When speaking with growers we’re often asked about the various specification metrics used to describe our coco coir grow bags. One of the most important, and the basis for further measurements, is water holding capacity (WHC). By the end of this article growers will have a working understanding of what WHC is, how it’s measured, and it’s importance in developing an irrigation strategy.
What is Water Holding Capacity?
Legacy cannabis cultivators commonly are unaware of this term, though it is commonplace in commercial agriculture circles. Michigan State University defines WHC as “the amount of water that a given soil can hold for crop use”. When I was staring out this was measured by lifting a full pot, then lifting it again every day or so until it felt light. While it sounds rudimentary the principal of this practice ultimately is based on the pots water holding capacity!
How Is WHC Measured?
In the garden, lifting pots to determine their weight, I was using the same measurements (albeit imprecisely) to determine the water needs of the plants as are used to determine the water holding capacity. Here we’ll explain how RIOCOCO uses a standard horticultural research practice to determine the Water holding capacity of our coco coir.
This one is easy, Riococo is already doing the work. Unlike other coco coir suppliers, we publish our WHC numbers. As an example, lets look at the published specs of a Riococo PCM 1 gallon grow bag:
- Dry Weight: 395 g
- Saturated Weight: 2135g
- Dry Volume: 675 cm3
- Saturated Volume: 3375 cm3
To calculate WHC, all we need are two numbers: Saturated Weight and Dry Weight. Dry weight is easy, our quality control team ensures the average weight of 1 Gal PCMs is 395 grams. We then fully saturate and expand the coco coir grow bag before allowing it to drain for 1 hour. Ensuring the bag to field capacity, we weigh it again, determining the Saturated Weight: 2135 grams. WHC is calculated by finding the difference between these two known variables:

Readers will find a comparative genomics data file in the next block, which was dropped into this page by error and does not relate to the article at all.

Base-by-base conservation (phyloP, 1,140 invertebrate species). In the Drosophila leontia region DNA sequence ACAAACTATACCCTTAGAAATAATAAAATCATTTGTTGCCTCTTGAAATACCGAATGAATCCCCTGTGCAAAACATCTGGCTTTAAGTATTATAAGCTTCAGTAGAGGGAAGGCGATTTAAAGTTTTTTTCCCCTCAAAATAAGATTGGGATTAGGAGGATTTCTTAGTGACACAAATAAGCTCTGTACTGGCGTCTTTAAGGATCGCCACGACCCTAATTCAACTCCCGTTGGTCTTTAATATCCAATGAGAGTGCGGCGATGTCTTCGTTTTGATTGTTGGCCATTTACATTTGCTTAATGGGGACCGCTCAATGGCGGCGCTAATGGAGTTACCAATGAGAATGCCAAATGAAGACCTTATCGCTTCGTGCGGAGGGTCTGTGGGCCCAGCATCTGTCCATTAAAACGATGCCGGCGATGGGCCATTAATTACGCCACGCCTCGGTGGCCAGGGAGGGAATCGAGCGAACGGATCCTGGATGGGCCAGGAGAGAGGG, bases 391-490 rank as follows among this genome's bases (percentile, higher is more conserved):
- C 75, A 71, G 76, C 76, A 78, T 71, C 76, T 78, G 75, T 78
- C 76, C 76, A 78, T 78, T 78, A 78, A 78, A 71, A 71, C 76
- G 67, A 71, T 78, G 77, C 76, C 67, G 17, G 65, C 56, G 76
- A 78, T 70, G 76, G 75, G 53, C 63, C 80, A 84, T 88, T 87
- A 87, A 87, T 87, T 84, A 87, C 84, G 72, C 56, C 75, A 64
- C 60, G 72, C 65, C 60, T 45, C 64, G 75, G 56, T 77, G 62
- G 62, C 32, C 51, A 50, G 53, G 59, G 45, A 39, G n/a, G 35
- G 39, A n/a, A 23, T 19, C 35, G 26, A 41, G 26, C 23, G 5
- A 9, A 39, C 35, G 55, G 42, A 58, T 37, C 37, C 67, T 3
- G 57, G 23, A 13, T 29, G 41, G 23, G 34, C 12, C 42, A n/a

- (Saturated Weight) – (Dry Weight) = WHC
- 2135g – 395g = 1740g
- 1g = 1mL
- WHC = 1740mL
The Importance of WHC
When I first figured out how to measure WHC, growers were just starting to realize the benefits of micro irrigation. An old white paper, dug up from the bowels of google scholar, explained how tomato growers were using shots as small as 2% WHC to encourage vegetative growth! This was a game changer, and I promptly purchased a water-resistant kitchen scale to find the water holding capacity of the circa-2014 bagged coco.
The Riococo team spent two decades working with commercial fruit and vegetable growers who demand precise coco coir specifications for maximizing the yield of their low-margin (compared to this industry) crops. When growers in our fast-evolving industry develop irrigation systems and SOPs, Riococos published WHC is a welcome known quantity in a market of unknowns. When you want 2% shots for quick vegetative growth or to add bulk to that vista of colas, you know 1740ml * .02 = 34.8 ml (just over 60 seconds for a 0.5 gph drip emitter). Does the irrigation manager need fat 10% shots to avoid the stretch and keep those internodes close? With Riococo, take that WHC of 1740 ml, move the decimal a space to the left, and set the irrigation controller to provide 174 ml (~5min 15sec for a 1/2 gph emitter).